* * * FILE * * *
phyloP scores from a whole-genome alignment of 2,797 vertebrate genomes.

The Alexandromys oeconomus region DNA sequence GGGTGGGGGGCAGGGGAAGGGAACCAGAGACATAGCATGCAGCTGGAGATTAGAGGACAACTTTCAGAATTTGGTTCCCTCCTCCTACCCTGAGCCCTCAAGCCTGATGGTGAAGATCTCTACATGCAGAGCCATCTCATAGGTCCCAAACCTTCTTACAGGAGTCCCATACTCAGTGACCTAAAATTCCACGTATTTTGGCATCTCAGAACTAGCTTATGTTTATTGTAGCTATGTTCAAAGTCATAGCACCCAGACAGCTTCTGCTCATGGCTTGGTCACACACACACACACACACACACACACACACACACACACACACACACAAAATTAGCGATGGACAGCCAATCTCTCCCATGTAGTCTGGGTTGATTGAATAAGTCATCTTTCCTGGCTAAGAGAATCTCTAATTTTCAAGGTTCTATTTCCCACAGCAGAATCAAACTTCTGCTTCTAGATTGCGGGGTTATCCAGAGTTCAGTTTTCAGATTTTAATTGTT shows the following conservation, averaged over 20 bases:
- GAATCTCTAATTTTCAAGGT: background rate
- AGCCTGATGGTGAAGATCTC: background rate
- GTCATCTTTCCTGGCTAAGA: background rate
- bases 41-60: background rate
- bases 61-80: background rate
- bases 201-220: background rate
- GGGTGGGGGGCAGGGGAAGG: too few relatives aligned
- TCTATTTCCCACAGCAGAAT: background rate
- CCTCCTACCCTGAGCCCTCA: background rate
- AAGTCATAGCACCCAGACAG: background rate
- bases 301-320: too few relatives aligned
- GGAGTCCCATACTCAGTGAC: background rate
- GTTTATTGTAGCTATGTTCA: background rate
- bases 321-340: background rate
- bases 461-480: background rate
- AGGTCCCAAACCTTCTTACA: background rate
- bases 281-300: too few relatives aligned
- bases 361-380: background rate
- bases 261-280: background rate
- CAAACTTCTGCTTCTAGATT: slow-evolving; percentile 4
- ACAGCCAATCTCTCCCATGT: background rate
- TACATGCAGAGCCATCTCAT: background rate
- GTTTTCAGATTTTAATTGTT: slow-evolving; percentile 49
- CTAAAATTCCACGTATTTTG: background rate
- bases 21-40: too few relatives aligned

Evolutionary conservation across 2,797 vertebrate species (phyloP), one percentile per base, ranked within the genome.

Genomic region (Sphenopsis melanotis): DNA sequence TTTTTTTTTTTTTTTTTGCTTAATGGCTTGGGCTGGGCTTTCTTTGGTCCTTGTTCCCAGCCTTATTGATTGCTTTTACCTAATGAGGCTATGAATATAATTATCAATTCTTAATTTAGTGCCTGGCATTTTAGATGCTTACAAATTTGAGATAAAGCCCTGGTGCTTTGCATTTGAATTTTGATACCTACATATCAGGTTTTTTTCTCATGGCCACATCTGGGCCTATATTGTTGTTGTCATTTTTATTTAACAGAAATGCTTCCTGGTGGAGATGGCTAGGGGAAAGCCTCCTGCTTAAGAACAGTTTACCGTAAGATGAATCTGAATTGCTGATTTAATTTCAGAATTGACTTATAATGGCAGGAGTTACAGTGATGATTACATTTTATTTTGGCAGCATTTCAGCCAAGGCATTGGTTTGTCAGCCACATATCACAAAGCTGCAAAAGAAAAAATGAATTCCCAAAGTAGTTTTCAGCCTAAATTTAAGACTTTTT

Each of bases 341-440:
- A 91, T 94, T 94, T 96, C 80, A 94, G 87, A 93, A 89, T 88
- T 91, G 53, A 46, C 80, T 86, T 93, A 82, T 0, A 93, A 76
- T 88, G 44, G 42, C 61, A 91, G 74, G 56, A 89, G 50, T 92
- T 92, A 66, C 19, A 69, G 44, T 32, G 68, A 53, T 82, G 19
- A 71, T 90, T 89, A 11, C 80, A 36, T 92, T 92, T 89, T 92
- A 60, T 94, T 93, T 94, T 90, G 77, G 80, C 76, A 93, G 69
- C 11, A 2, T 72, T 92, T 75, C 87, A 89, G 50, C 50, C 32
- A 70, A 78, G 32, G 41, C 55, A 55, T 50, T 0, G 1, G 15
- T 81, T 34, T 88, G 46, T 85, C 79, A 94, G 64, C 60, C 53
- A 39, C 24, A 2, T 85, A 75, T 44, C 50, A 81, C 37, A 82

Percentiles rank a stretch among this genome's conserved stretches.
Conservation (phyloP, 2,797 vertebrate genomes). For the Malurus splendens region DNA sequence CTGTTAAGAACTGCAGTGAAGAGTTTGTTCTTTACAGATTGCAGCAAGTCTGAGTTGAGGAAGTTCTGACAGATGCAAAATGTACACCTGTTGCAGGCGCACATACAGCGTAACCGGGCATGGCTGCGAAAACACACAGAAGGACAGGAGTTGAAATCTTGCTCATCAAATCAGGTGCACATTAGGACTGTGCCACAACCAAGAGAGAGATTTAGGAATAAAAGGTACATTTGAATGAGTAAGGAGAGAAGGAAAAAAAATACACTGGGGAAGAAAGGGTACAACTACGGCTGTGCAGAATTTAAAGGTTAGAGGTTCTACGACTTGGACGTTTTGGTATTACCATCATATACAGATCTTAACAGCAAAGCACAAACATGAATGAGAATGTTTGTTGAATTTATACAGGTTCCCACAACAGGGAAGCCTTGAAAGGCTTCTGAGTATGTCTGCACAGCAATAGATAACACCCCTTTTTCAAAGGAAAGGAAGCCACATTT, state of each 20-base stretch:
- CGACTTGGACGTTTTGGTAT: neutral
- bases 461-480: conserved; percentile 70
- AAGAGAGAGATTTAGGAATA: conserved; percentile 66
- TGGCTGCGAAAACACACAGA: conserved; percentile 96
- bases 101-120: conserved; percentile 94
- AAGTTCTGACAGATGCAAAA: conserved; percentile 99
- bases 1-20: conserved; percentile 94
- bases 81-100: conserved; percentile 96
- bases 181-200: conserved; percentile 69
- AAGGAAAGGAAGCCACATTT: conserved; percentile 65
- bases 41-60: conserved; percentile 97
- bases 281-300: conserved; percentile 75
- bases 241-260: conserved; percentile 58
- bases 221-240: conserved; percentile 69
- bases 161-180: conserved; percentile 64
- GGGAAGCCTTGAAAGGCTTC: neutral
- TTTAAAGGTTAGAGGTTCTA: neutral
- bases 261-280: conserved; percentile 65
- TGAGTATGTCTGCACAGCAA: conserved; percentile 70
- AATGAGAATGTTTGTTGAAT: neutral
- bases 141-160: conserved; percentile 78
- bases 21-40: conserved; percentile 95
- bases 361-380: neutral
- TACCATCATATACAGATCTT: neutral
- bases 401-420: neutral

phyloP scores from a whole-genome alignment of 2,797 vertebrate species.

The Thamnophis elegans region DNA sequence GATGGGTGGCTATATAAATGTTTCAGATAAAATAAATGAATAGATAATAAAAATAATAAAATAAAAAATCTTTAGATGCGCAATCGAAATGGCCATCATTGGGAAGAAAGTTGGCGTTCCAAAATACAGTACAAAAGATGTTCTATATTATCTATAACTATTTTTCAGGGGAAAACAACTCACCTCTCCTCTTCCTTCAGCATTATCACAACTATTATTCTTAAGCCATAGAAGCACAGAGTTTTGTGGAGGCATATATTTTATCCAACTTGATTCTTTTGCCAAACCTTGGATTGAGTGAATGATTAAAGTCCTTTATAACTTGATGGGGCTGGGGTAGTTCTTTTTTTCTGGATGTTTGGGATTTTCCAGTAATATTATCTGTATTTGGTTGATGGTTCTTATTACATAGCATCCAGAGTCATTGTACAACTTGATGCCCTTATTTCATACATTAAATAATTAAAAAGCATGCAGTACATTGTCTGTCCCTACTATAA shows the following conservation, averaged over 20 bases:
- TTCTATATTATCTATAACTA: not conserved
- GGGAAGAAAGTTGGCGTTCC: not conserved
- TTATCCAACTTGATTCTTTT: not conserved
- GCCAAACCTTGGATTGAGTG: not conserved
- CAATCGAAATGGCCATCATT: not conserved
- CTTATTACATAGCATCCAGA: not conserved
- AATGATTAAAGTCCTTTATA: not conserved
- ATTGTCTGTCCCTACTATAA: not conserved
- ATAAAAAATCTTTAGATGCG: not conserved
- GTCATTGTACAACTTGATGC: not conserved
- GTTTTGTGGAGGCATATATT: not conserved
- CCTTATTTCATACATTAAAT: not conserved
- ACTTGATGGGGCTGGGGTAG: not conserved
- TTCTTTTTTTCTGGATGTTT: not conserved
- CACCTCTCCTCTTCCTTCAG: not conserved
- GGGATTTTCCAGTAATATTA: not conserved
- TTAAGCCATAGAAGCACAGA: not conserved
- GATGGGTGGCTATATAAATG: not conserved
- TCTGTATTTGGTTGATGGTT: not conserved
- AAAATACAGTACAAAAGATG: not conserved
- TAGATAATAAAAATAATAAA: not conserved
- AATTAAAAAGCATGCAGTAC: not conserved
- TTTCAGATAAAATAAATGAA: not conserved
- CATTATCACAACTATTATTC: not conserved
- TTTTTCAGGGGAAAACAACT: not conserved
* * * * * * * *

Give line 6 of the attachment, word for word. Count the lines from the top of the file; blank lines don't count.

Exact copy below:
- bases 41-60: background rate